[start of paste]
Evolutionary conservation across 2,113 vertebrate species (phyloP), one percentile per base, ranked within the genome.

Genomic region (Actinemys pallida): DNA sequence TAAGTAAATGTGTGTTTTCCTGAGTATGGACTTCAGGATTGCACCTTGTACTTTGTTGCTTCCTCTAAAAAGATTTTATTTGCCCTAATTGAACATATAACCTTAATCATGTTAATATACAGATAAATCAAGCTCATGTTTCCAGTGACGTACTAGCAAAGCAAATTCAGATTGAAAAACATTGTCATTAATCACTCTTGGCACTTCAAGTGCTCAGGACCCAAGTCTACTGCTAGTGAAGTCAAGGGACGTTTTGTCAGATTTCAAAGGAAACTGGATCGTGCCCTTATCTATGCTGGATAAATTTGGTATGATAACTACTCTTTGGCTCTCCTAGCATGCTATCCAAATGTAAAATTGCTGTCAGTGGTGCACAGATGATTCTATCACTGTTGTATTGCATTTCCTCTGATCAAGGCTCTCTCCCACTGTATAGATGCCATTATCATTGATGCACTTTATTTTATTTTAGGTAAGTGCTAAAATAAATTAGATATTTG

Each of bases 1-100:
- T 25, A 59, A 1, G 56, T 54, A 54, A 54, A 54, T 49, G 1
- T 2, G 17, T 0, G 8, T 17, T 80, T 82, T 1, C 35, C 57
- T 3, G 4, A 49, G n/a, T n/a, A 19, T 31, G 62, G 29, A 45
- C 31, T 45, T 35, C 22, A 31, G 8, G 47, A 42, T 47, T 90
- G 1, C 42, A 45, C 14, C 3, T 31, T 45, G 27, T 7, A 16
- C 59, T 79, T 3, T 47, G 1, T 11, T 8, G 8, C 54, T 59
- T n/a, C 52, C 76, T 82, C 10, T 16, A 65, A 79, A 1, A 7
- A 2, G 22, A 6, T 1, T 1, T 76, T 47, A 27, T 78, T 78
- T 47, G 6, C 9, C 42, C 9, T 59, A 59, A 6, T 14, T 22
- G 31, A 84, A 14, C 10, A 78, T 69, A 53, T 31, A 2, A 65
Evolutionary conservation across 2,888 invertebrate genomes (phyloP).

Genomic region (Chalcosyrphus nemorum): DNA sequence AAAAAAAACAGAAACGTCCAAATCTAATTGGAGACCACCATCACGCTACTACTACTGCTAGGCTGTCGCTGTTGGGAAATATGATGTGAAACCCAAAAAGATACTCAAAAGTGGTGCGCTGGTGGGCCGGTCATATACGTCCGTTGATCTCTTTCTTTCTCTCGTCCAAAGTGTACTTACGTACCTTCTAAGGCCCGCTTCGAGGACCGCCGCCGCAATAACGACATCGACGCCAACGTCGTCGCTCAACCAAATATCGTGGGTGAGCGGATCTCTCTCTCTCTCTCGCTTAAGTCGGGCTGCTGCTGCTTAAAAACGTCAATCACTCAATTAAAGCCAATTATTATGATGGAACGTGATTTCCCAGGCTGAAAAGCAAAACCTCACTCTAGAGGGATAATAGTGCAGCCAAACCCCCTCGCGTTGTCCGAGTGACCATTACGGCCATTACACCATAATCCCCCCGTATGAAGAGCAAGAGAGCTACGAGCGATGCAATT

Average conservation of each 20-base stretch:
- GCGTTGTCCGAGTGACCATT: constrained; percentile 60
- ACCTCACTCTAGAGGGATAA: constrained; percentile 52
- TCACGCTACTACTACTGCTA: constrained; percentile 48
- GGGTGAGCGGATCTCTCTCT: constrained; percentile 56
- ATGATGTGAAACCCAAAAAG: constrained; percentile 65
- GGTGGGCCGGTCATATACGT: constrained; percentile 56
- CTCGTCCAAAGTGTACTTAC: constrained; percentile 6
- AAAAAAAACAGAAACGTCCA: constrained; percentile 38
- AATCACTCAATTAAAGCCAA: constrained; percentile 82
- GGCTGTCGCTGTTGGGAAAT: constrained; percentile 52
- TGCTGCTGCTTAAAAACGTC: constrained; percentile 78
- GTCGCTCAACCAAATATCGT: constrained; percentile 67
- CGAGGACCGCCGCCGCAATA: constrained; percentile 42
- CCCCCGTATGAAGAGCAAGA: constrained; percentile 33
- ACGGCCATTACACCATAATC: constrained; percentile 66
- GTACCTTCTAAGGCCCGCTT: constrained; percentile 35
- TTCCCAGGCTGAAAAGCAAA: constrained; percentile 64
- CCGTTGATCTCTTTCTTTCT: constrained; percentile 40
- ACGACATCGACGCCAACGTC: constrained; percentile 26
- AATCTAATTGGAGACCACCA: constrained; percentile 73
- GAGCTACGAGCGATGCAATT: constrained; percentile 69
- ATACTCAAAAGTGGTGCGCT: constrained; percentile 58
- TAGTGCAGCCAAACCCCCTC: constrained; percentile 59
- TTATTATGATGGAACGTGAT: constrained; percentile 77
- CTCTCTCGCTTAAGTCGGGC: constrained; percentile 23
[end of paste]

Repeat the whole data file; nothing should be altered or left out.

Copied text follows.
Evolutionary conservation across 2,113 vertebrate species (phyloP), one percentile per base, ranked within the genome.

Genomic region (Actinemys pallida): DNA sequence TAAGTAAATGTGTGTTTTCCTGAGTATGGACTTCAGGATTGCACCTTGTACTTTGTTGCTTCCTCTAAAAAGATTTTATTTGCCCTAATTGAACATATAACCTTAATCATGTTAATATACAGATAAATCAAGCTCATGTTTCCAGTGACGTACTAGCAAAGCAAATTCAGATTGAAAAACATTGTCATTAATCACTCTTGGCACTTCAAGTGCTCAGGACCCAAGTCTACTGCTAGTGAAGTCAAGGGACGTTTTGTCAGATTTCAAAGGAAACTGGATCGTGCCCTTATCTATGCTGGATAAATTTGGTATGATAACTACTCTTTGGCTCTCCTAGCATGCTATCCAAATGTAAAATTGCTGTCAGTGGTGCACAGATGATTCTATCACTGTTGTATTGCATTTCCTCTGATCAAGGCTCTCTCCCACTGTATAGATGCCATTATCATTGATGCACTTTATTTTATTTTAGGTAAGTGCTAAAATAAATTAGATATTTG

Each of bases 1-100:
- T 25, A 59, A 1, G 56, T 54, A 54, A 54, A 54, T 49, G 1
- T 2, G 17, T 0, G 8, T 17, T 80, T 82, T 1, C 35, C 57
- T 3, G 4, A 49, G n/a, T n/a, A 19, T 31, G 62, G 29, A 45
- C 31, T 45, T 35, C 22, A 31, G 8, G 47, A 42, T 47, T 90
- G 1, C 42, A 45, C 14, C 3, T 31, T 45, G 27, T 7, A 16
- C 59, T 79, T 3, T 47, G 1, T 11, T 8, G 8, C 54, T 59
- T n/a, C 52, C 76, T 82, C 10, T 16, A 65, A 79, A 1, A 7
- A 2, G 22, A 6, T 1, T 1, T 76, T 47, A 27, T 78, T 78
- T 47, G 6, C 9, C 42, C 9, T 59, A 59, A 6, T 14, T 22
- G 31, A 84, A 14, C 10, A 78, T 69, A 53, T 31, A 2, A 65
Evolutionary conservation across 2,888 invertebrate genomes (phyloP).

Genomic region (Chalcosyrphus nemorum): DNA sequence AAAAAAAACAGAAACGTCCAAATCTAATTGGAGACCACCATCACGCTACTACTACTGCTAGGCTGTCGCTGTTGGGAAATATGATGTGAAACCCAAAAAGATACTCAAAAGTGGTGCGCTGGTGGGCCGGTCATATACGTCCGTTGATCTCTTTCTTTCTCTCGTCCAAAGTGTACTTACGTACCTTCTAAGGCCCGCTTCGAGGACCGCCGCCGCAATAACGACATCGACGCCAACGTCGTCGCTCAACCAAATATCGTGGGTGAGCGGATCTCTCTCTCTCTCTCGCTTAAGTCGGGCTGCTGCTGCTTAAAAACGTCAATCACTCAATTAAAGCCAATTATTATGATGGAACGTGATTTCCCAGGCTGAAAAGCAAAACCTCACTCTAGAGGGATAATAGTGCAGCCAAACCCCCTCGCGTTGTCCGAGTGACCATTACGGCCATTACACCATAATCCCCCCGTATGAAGAGCAAGAGAGCTACGAGCGATGCAATT

Average conservation of each 20-base stretch:
- GCGTTGTCCGAGTGACCATT: constrained; percentile 60
- ACCTCACTCTAGAGGGATAA: constrained; percentile 52
- TCACGCTACTACTACTGCTA: constrained; percentile 48
- GGGTGAGCGGATCTCTCTCT: constrained; percentile 56
- ATGATGTGAAACCCAAAAAG: constrained; percentile 65
- GGTGGGCCGGTCATATACGT: constrained; percentile 56
- CTCGTCCAAAGTGTACTTAC: constrained; percentile 6
- AAAAAAAACAGAAACGTCCA: constrained; percentile 38
- AATCACTCAATTAAAGCCAA: constrained; percentile 82
- GGCTGTCGCTGTTGGGAAAT: constrained; percentile 52
- TGCTGCTGCTTAAAAACGTC: constrained; percentile 78
- GTCGCTCAACCAAATATCGT: constrained; percentile 67
- CGAGGACCGCCGCCGCAATA: constrained; percentile 42
- CCCCCGTATGAAGAGCAAGA: constrained; percentile 33
- ACGGCCATTACACCATAATC: constrained; percentile 66
- GTACCTTCTAAGGCCCGCTT: constrained; percentile 35
- TTCCCAGGCTGAAAAGCAAA: constrained; percentile 64
- CCGTTGATCTCTTTCTTTCT: constrained; percentile 40
- ACGACATCGACGCCAACGTC: constrained; percentile 26
- AATCTAATTGGAGACCACCA: constrained; percentile 73
- GAGCTACGAGCGATGCAATT: constrained; percentile 69
- ATACTCAAAAGTGGTGCGCT: constrained; percentile 58
- TAGTGCAGCCAAACCCCCTC: constrained; percentile 59
- TTATTATGATGGAACGTGAT: constrained; percentile 77
- CTCTCTCGCTTAAGTCGGGC: constrained; percentile 23